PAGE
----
The Game

We spent Easter weekend searching for big game at two private game reserves in South Africa. On Saturday, we left the dock at Richard’s Bay and drove about an hour and a half to Hluhluwe Private Reserve. Don’t ask me how to pronounce that name. It was massive and the terrain was not like the terrain of any reserve we have ever visited in Africa. It was also surrounded by a national park which, in reality, made it an enormous place for the animals to roam. The area was mountainous and covered with lush vegetation of all kinds. Yesterday, we left the ship in Durban and traveled a little over an hour to Tala Private Game Reserve. Tala is about seven thousand acres, much smaller than Hluhluwe, and the terrain was hilly and somewhat arid with low brush and lots of grass, which the animals seemed rather fond of. From the size of those rhinos, it’s obvious that even vegetarians can get fat. I am going to post some of our favorite photos from the weekend. I am not posting a picture of hippos as they were all under water to protect their hides from the mid-day sun and couldn’t be bothered to come up for a photo op.

Don’t you just hate it when your kids act like baboons in front of total strangers?


These are white rhinos. Someone finally explained why some rhinos are called white and some are called black when they all look gray to me. The black rhino has a hooked lip which is better for browsing and helps them munch on leaves. The white rhino has a square lip which is better for grazing, which is what is going on here. There are other physical differences, but just so you know, their names aren’t derived from their color.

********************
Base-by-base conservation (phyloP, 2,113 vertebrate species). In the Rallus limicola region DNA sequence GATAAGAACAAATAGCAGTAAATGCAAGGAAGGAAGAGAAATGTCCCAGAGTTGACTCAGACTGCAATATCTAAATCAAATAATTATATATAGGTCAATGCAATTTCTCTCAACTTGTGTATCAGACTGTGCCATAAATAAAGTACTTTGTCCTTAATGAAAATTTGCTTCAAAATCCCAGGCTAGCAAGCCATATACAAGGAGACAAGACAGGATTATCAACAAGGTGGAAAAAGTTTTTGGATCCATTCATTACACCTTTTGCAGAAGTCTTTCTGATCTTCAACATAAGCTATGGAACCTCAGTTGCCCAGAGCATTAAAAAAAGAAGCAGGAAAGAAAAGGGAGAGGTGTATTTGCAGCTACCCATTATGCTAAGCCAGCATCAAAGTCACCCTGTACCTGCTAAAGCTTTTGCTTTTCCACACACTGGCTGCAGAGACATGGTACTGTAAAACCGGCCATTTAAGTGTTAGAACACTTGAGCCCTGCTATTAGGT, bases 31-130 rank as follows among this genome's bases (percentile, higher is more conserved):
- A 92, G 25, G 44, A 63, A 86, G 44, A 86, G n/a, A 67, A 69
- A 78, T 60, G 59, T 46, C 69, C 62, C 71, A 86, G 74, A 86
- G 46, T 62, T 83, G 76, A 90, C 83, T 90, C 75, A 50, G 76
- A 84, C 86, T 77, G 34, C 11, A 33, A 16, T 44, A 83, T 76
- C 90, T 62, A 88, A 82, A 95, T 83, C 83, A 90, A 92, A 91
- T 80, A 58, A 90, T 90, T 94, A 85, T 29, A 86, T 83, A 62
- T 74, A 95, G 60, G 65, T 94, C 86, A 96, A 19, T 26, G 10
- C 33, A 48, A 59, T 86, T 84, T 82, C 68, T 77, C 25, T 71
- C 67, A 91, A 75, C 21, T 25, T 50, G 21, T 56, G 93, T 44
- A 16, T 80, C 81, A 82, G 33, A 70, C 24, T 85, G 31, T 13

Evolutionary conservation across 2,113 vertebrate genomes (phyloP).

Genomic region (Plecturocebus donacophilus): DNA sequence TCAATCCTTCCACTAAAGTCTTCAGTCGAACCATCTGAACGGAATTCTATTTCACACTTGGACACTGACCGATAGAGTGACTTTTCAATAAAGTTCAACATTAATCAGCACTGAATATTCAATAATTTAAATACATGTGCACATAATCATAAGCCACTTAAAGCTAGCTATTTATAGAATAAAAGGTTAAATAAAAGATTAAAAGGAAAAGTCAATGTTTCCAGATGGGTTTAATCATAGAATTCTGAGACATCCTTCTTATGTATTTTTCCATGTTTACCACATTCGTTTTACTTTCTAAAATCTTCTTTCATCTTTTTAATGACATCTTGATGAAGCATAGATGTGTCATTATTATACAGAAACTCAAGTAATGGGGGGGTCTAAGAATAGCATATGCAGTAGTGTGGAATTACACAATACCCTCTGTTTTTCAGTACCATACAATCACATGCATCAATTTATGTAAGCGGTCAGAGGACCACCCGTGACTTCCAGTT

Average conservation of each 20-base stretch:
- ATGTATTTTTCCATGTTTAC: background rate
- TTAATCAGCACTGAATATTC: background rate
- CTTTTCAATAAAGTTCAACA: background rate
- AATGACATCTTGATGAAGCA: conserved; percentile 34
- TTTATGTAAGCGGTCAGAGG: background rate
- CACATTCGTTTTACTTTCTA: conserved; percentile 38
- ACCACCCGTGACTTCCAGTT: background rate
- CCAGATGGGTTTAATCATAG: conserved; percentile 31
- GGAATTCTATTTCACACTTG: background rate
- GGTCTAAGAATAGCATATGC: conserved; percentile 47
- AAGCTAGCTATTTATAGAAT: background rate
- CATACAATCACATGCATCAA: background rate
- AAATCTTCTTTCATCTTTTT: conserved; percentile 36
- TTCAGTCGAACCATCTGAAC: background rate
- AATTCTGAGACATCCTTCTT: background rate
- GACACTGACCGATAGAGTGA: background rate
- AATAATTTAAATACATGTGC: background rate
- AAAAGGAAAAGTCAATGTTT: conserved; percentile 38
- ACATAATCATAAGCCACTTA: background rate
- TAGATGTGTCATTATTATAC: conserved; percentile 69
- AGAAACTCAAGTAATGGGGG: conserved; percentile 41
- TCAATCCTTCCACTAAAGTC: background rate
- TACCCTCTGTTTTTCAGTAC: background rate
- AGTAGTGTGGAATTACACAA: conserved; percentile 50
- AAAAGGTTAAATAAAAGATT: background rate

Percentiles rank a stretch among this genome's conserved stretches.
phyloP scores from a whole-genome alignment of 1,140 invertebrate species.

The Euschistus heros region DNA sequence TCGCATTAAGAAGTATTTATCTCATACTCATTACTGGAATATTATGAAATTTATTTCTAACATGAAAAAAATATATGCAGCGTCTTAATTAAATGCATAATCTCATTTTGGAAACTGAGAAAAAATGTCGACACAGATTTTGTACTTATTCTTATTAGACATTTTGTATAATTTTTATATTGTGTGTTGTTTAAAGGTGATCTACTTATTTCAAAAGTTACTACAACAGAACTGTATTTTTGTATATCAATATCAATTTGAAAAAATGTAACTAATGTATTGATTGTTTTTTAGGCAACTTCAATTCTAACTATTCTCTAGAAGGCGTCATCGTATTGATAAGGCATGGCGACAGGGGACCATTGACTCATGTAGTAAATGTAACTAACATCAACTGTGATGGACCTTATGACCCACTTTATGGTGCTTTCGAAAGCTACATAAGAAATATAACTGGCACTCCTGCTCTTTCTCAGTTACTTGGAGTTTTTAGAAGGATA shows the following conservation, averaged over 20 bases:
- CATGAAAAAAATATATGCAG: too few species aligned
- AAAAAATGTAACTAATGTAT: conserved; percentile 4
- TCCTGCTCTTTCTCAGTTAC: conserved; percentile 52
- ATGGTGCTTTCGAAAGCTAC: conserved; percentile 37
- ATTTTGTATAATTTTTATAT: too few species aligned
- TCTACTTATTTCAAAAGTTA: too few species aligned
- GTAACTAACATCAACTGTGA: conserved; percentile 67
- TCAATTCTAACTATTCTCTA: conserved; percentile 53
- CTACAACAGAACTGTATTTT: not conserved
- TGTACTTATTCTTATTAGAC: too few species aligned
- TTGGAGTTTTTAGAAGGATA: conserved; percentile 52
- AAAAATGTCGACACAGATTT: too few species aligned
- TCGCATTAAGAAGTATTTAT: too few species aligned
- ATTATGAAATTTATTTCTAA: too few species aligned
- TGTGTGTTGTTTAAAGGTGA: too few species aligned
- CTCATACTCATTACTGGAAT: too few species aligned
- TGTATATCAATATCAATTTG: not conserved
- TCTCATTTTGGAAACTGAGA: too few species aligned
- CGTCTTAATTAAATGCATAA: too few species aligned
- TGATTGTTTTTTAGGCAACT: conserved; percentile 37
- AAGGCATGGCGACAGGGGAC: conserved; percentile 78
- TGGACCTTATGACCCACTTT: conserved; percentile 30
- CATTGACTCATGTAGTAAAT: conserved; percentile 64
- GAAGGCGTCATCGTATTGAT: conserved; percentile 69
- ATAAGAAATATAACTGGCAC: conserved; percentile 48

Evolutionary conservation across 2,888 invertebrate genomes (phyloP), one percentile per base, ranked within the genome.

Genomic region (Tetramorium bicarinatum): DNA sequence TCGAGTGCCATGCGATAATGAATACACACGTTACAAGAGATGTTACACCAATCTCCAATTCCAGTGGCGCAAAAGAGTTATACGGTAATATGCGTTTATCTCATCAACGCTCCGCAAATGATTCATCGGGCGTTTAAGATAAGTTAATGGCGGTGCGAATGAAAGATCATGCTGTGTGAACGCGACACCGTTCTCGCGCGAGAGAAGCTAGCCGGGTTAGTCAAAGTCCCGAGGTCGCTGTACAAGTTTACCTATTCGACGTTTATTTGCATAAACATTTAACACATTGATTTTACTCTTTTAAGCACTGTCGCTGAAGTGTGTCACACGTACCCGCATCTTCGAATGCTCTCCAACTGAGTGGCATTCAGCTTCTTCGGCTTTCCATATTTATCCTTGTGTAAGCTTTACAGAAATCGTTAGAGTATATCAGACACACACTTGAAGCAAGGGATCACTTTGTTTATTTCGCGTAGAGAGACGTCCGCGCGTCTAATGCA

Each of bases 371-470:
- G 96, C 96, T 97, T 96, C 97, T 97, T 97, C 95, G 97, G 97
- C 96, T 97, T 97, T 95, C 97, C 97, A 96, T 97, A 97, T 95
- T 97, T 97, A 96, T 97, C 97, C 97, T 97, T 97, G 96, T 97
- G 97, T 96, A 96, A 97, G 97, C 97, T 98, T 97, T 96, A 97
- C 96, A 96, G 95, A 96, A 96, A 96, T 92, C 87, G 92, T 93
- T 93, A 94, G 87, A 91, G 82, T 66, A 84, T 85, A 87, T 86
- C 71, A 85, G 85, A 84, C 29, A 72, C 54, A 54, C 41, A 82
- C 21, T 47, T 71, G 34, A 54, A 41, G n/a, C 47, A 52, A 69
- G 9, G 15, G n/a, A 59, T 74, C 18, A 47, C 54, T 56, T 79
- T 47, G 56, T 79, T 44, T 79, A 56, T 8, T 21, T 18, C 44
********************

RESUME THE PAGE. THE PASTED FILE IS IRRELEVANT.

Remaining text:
This little cutie is six days old.


The king.


A good old reliably ugly wildebeest, the “spare parts animal.” They are rather social and will hang out with any of the other animals, even their enemies. They were hanging out with impalas yesterday.


Of course, the warthog isn’t exactly beautiful either. They are very adaptable and can roll with the punches life throws at them. However, lions love to munch on them, so clever and cunning are excellent traits to develop.


This water buffalo looks bored.


Someone once said, “If you are tired of London, you are tired of life.” I say, “If you are tired of seeing giraffes, you are tired of life.”


I looked into the endangered/threatened status of the animals we saw this weekend and here is my report.

Warthogs – nope.

Ostriches – least concern.

Wildebeests – least concern.

White  rhinos – not endangered, but “near threatened.” (Black rhinos are critically endangered.)

Giraffes – vulnerable.

Elephants – endangered.

Wild water buffalo – endangered. (Domesticated water buffalo are not endangered.)

Hippos – vulnerable.

Impalas – not endangered.

Zebras –  as a whole, no, but some species are more vulnerable.

Baboons – are you kidding?


There was a species of animal that was annihilated in suite 830 on Easter. It’s extinct now but it’s pictured below. Rick “Mike Tysoned” his ears.

Grand Lapin de Pâques au lait (AKA Easter bunny rabbitus chocolatus)




  1. Melinda Young on April 10, 2023 at 4:06 pm

    Wonderful. Was the elephant charging?

    • Ruth Anne Lawson on April 11, 2023 at 1:31 am

      Nope, I just zoomed in closely, but there were two males that seemed to have pressing pecking order matters to deal with.

  2. Judy on April 10, 2023 at 6:28 pm

    Awesome pictures! Loved the post!

    • Ruth Anne Lawson on April 11, 2023 at 7:19 am

      We had a spectacular weekend riding around in the jeeps looking for animals. There is nothing like seeing them close up.

  3. Donna on April 11, 2023 at 1:32 am

    These are amazing photos and info. The animals are magnificent…….but the chocolate bunny must have fallen into the hands of human predators..such a fate!.

    • Ruth Anne Lawson on April 11, 2023 at 3:17 am

      Yes, I’m afraid it was a case of human encroachment!

  4. Pam Morgan on April 11, 2023 at 10:43 am

    Thank you for sharing your fabulous pictures!

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